Other similar maxillaries, though belonging to individuals of various types and different nations, were found in the loose grey soil of certain grottoes in France, Switzerland, and Belgium, as well as weapons, tools, earthen utensils, bones of children and adults. The existence therefore of man in the quaternary period seemed to become daily more certain.
Nor was this all. Fresh discoveries of remains in the pleiocene formation had emboldened other geologists to refer back the human species to a higher antiquity still. It is true that these remains were not human bones, but objects bearing the traces of his handiwork, such as fossil leg-bones of animals, sculptured and carved evidently by the hand of man.
Thus, at one bound, the record of the existence of man receded far back into the history of the ages past; he was a predecessor of the mastodon; he was a contemporary of the southern elephant; he lived a hundred thousand years ago, when, according to geologists, the pleiocene formation was in progress.
Such then was the state of palæontological science, and what we knew of it was sufficient to explain our behaviour in the presence of this stupendous Golgotha. Any one may now understand the frenzied excitement of my uncle, when, twenty yards farther on, he found himself face to face with a primitive man!
It was a perfectly recognisable human body. Had some particular soil, like that of the cemetery St. Michel, at Bordeaux, preserved it thus for so many ages? It might be so. But this dried corpse, with its parchment-like skin drawn tightly over the bony frame, the limbs still preserving their shape, sound teeth, abundant hair, and finger and toe nails of frightful length, this desiccated mummy startled us by appearing just as it had lived countless ages ago. I stood mute before this apparition of remote antiquity. My uncle, usually so garrulous, was struck dumb likewise. We raised the body. We stood it up against a rock. It seemed to stare at us out of its empty orbits. We sounded with our knuckles his hollow frame.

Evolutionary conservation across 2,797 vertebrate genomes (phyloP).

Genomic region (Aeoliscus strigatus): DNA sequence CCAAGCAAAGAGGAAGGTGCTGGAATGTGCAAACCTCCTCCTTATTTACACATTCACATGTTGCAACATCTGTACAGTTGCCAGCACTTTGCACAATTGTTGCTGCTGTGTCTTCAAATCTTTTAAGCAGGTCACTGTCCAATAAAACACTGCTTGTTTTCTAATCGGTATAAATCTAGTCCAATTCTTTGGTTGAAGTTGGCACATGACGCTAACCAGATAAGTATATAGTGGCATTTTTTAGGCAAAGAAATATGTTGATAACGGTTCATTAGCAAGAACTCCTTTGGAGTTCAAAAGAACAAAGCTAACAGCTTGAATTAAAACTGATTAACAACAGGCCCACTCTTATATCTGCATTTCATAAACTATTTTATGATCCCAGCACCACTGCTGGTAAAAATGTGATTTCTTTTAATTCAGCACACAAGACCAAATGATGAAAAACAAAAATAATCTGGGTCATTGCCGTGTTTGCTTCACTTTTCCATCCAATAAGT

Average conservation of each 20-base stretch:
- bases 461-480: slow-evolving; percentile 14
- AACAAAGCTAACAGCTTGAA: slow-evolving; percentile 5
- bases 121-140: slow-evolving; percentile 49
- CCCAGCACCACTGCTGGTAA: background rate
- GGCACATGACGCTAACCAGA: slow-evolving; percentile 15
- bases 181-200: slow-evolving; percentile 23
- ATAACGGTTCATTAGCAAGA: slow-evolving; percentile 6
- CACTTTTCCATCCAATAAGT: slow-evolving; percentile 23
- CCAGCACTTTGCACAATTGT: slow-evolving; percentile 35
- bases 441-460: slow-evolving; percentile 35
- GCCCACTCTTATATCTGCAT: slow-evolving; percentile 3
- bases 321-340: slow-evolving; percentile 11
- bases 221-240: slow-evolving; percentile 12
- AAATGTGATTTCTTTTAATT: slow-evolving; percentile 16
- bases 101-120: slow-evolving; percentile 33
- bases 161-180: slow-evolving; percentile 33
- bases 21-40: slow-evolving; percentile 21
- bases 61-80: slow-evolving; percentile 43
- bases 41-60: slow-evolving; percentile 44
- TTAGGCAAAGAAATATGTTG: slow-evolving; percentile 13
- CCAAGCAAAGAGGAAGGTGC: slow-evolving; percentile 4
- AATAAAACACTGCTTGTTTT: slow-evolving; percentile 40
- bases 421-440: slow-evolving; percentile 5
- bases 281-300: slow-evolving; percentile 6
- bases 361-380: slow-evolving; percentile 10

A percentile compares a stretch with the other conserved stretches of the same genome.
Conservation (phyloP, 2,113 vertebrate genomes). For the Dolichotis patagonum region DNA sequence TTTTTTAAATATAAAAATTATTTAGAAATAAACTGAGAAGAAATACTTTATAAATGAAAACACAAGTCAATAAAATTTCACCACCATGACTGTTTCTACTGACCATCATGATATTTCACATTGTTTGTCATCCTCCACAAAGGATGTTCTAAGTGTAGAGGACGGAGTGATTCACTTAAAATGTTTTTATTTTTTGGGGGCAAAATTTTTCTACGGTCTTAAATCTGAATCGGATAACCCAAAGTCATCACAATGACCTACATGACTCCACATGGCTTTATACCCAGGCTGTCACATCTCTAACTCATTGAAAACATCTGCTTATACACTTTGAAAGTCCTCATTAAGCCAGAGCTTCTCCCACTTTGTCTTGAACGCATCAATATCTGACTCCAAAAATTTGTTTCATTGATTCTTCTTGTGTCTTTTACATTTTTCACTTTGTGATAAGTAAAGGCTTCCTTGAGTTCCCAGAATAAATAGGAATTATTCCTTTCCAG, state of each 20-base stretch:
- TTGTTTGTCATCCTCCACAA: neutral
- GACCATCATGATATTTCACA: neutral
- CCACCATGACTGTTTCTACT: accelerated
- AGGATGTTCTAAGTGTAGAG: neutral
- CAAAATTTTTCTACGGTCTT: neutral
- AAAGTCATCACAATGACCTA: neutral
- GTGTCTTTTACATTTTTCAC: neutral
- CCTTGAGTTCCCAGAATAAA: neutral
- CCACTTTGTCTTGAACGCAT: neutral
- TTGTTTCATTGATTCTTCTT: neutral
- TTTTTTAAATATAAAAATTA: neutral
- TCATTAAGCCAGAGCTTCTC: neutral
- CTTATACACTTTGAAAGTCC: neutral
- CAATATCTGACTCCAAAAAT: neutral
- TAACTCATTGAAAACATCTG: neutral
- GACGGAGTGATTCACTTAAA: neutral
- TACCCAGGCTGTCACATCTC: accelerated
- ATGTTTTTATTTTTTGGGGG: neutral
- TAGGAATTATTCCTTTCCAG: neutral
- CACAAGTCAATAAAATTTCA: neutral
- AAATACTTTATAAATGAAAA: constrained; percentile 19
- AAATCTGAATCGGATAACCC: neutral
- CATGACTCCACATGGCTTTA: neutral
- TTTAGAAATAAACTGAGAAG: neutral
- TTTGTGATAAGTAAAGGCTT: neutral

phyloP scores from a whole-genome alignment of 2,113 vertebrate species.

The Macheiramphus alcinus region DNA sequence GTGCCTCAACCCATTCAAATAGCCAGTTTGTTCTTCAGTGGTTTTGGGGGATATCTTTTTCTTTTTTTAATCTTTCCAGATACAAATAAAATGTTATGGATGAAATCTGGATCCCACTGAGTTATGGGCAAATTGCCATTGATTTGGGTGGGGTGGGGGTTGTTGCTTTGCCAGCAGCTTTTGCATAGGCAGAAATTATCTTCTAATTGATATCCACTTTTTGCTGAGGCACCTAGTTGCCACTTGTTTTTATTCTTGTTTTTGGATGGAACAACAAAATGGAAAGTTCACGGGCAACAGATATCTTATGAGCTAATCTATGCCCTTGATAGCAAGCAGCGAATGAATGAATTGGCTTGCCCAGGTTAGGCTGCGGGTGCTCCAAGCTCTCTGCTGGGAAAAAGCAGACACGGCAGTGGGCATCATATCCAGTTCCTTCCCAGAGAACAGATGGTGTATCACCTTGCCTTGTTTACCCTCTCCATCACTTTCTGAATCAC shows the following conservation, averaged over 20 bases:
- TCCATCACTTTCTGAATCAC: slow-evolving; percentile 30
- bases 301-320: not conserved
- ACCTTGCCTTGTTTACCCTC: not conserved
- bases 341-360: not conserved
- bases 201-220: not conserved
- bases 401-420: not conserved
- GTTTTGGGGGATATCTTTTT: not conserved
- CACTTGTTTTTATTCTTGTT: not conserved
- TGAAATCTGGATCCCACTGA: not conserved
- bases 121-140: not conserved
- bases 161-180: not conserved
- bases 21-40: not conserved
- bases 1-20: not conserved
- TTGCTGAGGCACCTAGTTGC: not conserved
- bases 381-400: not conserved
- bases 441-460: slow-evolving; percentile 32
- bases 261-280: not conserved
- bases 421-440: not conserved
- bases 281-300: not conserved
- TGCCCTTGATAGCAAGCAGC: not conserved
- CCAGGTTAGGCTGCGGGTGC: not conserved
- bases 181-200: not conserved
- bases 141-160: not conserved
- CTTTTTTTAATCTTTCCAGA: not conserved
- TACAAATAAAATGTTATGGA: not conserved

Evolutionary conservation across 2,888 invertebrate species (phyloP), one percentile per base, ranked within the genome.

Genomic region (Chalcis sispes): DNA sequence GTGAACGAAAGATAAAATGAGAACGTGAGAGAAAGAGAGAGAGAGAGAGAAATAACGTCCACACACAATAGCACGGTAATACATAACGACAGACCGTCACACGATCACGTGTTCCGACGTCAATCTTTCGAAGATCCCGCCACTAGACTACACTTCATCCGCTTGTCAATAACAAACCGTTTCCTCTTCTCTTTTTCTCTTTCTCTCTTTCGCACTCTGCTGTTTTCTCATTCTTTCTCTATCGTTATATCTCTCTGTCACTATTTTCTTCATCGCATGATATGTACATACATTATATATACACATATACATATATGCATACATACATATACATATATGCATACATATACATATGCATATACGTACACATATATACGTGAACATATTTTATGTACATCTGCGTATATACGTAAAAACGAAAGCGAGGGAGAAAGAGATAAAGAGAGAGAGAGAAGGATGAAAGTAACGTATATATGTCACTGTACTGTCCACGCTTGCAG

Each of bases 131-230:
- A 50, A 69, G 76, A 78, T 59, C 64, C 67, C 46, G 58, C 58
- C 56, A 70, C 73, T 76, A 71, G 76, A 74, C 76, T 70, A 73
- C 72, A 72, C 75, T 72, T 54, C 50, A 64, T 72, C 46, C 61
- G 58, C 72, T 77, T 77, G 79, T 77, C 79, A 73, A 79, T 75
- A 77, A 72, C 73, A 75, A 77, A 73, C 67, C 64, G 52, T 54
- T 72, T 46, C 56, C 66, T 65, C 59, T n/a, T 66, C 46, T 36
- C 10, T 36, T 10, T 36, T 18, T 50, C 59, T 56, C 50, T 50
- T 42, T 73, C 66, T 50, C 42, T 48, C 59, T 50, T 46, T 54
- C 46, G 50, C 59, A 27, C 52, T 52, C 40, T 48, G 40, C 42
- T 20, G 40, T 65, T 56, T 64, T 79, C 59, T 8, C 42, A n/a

After some moments' silence the Professor was himself again. Otto Liedenbrock, yielding to his nature, forgot all the circumstances of our eventful journey, forgot where we were standing, forgot the vaulted cavern which contained us. No doubt he was in mind back again in his Johannæum, holding forth to his pupils, for he assumed his learned air; and addressing himself to an imaginary audience, he proceeded thus:
"Gentlemen, I have the honour to introduce to you a man of the quaternary or post-tertiary system. Eminent geologists have denied his existence, others no less eminent have affirmed it. The St. Thomases of palæontology, if they were here, might now touch him with their fingers, and would be obliged to acknowledge their error. I am quite aware that science has to be on its guard with discoveries of this kind. I know what capital enterprising individuals like Barnum have made out of fossil men. I have heard the tale of the kneepan of Ajax, the pretended body of Orestes claimed to have been found by the Spartans, and of the body of Asterius, ten cubits long, of which Pausanias speaks. I have read the reports of the skeleton of Trapani, found in the fourteenth century, and which was at the time identified as that of Polyphemus; and the history of the giant unearthed in the sixteenth century near Palermo. You know as well as I do, gentlemen, the analysis made at Lucerne in 1577 of those huge bones which the celebrated Dr. Felix Plater affirmed to be those of a giant nineteen feet high. I have gone through the treatises of Cassanion, and all those memoirs, pamphlets, answers, and rejoinders published respecting the skeleton of Teutobochus, the invader of Gaul, dug out of a sandpit in the Dauphiné, in 1613. In the eighteenth century I would have stood up for Scheuchzer's pre-adamite man against Peter Campet. I have perused a writing, entitled Gigan -"
Here my uncle's unfortunate infirmity met him - that of being unable in public to pronounce hard words.